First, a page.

This chapter provides an introductory guide to poststructuralist theory for researchers interested in conducting sport coaching research to develop pragmatic interventions perspective. Poststructuralism marked a strong paradigmatic shift away from the main tenets, and epistemological and ontological assumptions of positivism, but also of humanism/interpretivism and critical theory and their respective articulations of power, knowledge, truth, and reality. While a power relation might be fluid and mobile, it is not free in the sense that it is both regulated and produced through discourses or ways of knowing, which are perpetuated through our everyday practices. These everyday practices thus provide the limits and possibilities for understanding and practicing sport coaching. These coaching and sporting discourses can be subjected or marginalized or they can become dominant and problematically reified as universal coaching truths. To map discourses within a discursive field does not imply dividing dominant discourses from subjected ones as if discourses were fixed, permanent, and monolithic entities.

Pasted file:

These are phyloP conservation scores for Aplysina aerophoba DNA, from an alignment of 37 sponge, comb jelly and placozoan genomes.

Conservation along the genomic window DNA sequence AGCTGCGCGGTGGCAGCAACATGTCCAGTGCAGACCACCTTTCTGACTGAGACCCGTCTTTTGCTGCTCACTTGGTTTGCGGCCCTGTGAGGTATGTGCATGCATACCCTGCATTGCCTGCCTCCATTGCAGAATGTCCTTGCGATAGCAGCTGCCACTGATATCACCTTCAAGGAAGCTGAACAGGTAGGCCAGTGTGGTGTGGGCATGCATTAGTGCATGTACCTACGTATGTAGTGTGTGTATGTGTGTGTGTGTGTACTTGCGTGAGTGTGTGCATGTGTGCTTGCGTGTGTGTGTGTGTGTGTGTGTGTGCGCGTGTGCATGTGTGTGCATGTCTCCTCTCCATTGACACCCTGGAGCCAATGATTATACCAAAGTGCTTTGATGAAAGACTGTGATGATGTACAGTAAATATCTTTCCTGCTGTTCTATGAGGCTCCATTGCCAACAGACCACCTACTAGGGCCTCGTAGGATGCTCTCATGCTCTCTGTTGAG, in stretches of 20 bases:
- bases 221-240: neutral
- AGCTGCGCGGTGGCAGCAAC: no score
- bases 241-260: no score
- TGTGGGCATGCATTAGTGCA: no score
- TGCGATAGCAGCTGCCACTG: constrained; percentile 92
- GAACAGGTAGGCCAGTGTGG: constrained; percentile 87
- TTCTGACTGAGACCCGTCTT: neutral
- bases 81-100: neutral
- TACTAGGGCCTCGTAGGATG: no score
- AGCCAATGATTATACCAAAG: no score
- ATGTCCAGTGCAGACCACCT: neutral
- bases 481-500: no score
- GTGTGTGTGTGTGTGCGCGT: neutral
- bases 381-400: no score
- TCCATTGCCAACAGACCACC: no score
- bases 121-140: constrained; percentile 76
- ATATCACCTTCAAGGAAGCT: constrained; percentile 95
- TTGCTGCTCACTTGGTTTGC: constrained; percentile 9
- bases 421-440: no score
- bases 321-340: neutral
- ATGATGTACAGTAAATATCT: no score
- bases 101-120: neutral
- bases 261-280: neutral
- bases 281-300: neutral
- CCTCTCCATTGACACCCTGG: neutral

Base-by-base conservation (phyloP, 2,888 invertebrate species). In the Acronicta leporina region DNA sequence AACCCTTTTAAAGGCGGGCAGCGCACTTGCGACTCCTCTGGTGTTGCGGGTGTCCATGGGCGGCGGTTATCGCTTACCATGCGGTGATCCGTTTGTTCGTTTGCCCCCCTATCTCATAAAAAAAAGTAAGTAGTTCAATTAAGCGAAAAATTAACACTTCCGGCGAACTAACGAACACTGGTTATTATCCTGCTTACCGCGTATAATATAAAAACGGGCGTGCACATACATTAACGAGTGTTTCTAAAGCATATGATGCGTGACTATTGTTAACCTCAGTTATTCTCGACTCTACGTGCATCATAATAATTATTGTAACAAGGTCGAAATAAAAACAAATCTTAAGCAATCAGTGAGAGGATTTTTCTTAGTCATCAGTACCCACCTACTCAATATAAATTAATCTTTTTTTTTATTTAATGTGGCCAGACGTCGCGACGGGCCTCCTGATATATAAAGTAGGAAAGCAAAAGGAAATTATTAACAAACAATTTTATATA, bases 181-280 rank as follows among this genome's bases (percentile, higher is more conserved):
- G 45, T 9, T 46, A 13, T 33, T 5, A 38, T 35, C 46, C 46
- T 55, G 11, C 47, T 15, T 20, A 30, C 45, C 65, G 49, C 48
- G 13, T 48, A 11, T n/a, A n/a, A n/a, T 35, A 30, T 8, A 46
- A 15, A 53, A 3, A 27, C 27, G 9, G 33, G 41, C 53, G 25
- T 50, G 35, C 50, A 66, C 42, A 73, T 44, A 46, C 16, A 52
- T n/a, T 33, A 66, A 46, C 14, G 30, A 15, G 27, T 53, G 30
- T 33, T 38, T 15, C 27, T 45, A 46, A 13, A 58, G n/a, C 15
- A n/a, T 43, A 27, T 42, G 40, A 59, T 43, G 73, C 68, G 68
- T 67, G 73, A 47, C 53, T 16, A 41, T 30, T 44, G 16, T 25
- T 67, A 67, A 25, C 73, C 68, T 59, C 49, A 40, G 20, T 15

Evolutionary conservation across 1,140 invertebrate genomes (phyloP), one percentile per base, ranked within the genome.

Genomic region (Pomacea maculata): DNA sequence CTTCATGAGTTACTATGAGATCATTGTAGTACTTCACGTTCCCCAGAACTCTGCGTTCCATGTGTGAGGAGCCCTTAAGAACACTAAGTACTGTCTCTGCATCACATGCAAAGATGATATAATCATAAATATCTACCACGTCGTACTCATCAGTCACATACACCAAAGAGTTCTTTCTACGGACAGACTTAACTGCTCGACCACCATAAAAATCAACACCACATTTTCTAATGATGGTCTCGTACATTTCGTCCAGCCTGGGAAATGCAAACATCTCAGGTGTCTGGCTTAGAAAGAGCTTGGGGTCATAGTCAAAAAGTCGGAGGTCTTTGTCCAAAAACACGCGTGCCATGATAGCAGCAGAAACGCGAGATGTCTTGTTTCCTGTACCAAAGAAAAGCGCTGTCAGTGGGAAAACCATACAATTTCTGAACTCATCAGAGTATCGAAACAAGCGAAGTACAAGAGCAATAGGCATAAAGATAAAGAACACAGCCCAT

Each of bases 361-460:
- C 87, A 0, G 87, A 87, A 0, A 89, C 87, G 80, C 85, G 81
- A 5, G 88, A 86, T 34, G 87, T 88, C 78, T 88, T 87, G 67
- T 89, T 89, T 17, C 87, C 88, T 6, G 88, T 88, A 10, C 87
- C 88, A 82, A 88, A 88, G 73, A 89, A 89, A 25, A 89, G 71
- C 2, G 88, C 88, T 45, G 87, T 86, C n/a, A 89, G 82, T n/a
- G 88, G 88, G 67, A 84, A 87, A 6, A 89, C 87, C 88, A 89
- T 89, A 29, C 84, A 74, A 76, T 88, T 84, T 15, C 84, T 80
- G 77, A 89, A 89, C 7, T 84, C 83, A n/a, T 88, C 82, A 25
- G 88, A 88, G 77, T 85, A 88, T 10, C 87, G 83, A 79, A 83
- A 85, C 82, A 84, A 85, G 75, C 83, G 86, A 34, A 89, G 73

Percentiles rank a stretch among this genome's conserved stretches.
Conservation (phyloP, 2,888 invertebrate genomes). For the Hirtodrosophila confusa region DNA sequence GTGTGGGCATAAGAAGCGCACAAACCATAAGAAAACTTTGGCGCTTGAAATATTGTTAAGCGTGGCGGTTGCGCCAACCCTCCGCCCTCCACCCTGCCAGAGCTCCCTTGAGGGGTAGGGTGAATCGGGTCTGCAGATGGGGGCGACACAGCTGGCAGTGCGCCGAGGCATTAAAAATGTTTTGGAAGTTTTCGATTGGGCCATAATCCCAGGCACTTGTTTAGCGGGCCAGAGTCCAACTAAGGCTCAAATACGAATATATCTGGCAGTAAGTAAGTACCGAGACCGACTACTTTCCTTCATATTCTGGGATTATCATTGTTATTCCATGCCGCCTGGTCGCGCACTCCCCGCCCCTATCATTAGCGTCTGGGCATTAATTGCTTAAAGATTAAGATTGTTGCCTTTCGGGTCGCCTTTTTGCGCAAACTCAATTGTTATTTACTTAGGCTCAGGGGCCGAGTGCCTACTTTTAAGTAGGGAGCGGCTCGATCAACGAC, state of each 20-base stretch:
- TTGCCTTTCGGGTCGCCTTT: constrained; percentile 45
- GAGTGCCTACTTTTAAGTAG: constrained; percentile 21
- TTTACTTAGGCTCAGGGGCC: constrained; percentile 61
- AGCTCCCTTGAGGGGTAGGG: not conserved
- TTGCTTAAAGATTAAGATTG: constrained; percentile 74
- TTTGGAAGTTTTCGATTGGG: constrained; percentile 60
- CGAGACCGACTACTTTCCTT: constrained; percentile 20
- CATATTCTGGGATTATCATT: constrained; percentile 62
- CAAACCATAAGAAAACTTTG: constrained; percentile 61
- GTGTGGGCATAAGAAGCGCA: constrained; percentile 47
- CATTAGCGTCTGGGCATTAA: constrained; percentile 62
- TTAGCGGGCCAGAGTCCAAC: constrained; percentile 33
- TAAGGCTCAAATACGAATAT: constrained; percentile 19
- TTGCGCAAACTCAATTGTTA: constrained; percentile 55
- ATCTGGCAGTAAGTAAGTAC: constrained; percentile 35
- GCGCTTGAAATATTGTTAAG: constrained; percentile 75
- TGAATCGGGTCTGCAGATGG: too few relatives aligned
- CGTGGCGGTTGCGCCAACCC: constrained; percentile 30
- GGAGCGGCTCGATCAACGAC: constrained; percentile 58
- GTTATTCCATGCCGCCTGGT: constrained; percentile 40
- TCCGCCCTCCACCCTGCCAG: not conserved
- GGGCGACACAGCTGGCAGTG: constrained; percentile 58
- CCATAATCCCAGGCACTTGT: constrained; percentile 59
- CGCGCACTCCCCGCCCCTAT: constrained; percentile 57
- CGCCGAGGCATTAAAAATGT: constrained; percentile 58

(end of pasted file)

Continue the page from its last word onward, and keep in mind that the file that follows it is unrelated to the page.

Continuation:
|Title of host publication
|Research Methods in Sports Coaching
|Lee Nelson, Ryan Groom, Paul Potrac
|Place of Publication
|Taylor & Francis
|Number of pages
|Published - 12 Mar 2014